WASHINGTON, D.C. -- More than 19,000 people were breathing the same tense air as Marcin Gortat and Roy Hibbert as these two giants stared intently skyward, ruminating over the last two days and looking towards the next two weeks. Within a second, the Pacers gained possession. Within another few seconds, the Wizards stole it for themselves.
From the first quarter, with John Wall and Bradley Beal poking the ball out of Lance Stephenson's and George Hill's hands, to the final seconds when Garrett Temple swung between Hibbert and David West for an offensive rebound to clinch the win, we were all breathing the same air. And we can joke as we do about fans going crazy for t-shirts and chicken sandwiches, but the Verizon Center crowd felt that intensity, too. They replied with their own intensity and gave the Wizards a long standing ovation as they exited the court.
"The building... was electric tonight," said Randy Wittman after the game. "You build on that. You can't ever experience the playoffs until you get there. That's why we want to continue to have games like this to set that up."
Just two nights removed from a disappointing loss against Phoenix, the Wizards punched out a convincing wire-to-wire win against the Pacers - the same Pacers that beat the Heat two nights ago, all but ensuring their place atop the Eastern Conference hierarchy. The difference between Wednesday and Friday for Washington? Focus and film.
"This is what we've been talking about heading into the West Coast trip. Our intensity level for 48 minutes had waned, and we lost that edge a little bit. ... We waited until we got down before we really played with effort and intensity."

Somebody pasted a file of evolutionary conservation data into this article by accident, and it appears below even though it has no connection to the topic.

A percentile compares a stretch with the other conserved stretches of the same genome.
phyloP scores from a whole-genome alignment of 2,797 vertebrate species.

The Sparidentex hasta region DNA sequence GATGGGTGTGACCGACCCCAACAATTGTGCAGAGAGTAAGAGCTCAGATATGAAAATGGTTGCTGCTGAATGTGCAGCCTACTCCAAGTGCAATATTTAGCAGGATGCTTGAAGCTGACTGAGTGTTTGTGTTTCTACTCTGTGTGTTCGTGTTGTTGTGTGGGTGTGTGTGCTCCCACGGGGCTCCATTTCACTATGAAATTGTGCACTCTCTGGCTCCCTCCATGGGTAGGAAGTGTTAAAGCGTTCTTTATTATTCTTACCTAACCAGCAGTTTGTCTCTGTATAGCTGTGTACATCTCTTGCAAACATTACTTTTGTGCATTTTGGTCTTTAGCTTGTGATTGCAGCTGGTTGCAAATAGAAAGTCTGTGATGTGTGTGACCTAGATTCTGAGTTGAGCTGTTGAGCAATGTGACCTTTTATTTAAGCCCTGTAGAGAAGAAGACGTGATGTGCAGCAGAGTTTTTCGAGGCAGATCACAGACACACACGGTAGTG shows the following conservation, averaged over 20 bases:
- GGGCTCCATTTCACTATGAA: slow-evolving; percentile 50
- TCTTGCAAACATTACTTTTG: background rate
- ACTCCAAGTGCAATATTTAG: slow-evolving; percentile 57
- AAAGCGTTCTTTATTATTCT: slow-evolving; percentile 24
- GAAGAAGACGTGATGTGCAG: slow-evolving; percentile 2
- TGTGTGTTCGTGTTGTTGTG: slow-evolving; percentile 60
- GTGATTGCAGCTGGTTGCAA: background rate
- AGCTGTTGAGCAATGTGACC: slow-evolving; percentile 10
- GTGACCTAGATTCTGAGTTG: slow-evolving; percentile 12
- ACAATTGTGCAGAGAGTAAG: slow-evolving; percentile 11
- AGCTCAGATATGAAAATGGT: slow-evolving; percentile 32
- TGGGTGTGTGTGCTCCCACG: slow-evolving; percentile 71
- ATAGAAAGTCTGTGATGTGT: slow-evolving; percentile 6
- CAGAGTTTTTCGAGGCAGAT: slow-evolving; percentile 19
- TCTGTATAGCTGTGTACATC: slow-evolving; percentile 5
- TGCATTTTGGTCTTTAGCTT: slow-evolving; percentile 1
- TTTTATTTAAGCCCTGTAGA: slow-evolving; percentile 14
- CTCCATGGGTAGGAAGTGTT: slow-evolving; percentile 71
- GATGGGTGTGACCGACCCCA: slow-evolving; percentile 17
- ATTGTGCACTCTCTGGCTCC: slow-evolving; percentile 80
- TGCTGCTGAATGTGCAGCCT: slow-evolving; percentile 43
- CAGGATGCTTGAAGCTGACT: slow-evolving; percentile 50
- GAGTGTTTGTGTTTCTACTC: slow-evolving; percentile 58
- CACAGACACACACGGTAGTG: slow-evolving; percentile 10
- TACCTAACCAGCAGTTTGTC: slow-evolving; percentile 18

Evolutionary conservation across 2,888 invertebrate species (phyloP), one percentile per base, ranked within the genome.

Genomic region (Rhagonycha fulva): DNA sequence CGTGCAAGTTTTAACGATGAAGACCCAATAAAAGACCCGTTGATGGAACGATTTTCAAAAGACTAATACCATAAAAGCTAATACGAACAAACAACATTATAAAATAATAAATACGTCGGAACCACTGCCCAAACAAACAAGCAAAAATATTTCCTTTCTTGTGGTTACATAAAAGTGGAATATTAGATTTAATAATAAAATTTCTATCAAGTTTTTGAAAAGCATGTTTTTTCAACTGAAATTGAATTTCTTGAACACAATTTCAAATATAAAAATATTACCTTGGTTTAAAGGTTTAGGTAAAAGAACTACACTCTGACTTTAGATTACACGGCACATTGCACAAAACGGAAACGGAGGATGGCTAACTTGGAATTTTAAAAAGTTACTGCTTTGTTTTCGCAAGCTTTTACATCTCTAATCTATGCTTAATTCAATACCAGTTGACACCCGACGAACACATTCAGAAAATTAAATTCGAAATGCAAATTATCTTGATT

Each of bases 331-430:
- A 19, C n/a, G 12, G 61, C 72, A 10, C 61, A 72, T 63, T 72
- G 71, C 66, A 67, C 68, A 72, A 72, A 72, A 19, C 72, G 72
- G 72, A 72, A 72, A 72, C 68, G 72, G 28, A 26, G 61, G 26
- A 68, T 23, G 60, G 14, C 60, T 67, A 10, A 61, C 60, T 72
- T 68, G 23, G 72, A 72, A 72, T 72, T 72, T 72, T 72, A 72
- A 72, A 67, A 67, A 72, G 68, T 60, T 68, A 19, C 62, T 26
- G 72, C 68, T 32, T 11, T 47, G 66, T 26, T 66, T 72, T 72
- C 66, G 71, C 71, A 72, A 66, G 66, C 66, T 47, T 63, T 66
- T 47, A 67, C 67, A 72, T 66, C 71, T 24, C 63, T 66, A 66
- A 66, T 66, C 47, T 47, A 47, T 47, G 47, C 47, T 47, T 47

Despite their conversations about what they had to do to fix their issues, the key to righting the ship wasn't harping on their errors on Thursday. It was harping on the things they did well by doing things the old-fashioned way: watching tape. It's fitting that a coach who prides himself on being old-fashioned would want to help the team get out of a rut the old-fashioned way, and while Wittman's never been one to embrace advanced statistics, he seems to believe in extrapolation.
"We showed nothing in the Phoenix game of when we were being embarrassed; [only] how we got it from 25 to four or three. This is how you have to play for 48 minutes if you want to be a good team, and they did tonight."
No tricks. No gimmicks. No players-only meeting like earlier this season when they stumbled out of the gate. Just positive reinforcement. They didn't watch their missteps, nor did they watch the first quarter when they matched Phoenix toe-to-toe. They only watched the part where they played the "right" way, and they extrapolated that behavior to an entire game. Intensity, defense, and focus.
The Wizards had dropped six of their last 10 games coming into Friday's bout against the Pacers, mostly because they took their foot off the gas. Twenty-four turnovers in Denver. A 25-point deficit against Phoenix. An overtime loss that was "given away" in Sacramento. The team clearly wasn't in sync, and something needed to be done.
"We didn't have a players-only meeting," Trevor Ariza said after the game. "We just sat around chilling with each other. We didn't do anything special. We're mature people, we know what we have to do, and that's what we did."
A few days ago, I questioned this team's identity, and I questioned whether or not they knew their own identity.
"We want to be a defensive team first," said Ariza. And maybe for the Wizards during these final 10 games of the season, that's what matters. Not being. But wanting. The desperation, the desire: it fosters intensity, and it drives focus. That's what the team needs before the playoffs. There's no thought about who's ahead of them in the standings. They know Charlotte and Atlanta are nipping at their heels to oust them out of their sixth seed.
"I don't so much stress finishing in the top six," said Wittman. "I want us to finish playing like this, and then all that stuff takes care of itself, where you finish. I don't want them focusing on fifth, sixth, fourth. I want us to focus on doing what we did tonight and then let the chips fall where they may. You're gonna lose a game playing with effort like that. And teams [are] gonna beat you, but we can't lose that."
"This was a playoff intensity game," Wittman said after the win. "I think [Indiana's] looking at us as we're looking at them, 'You know what? We're going to meet somewhere.'"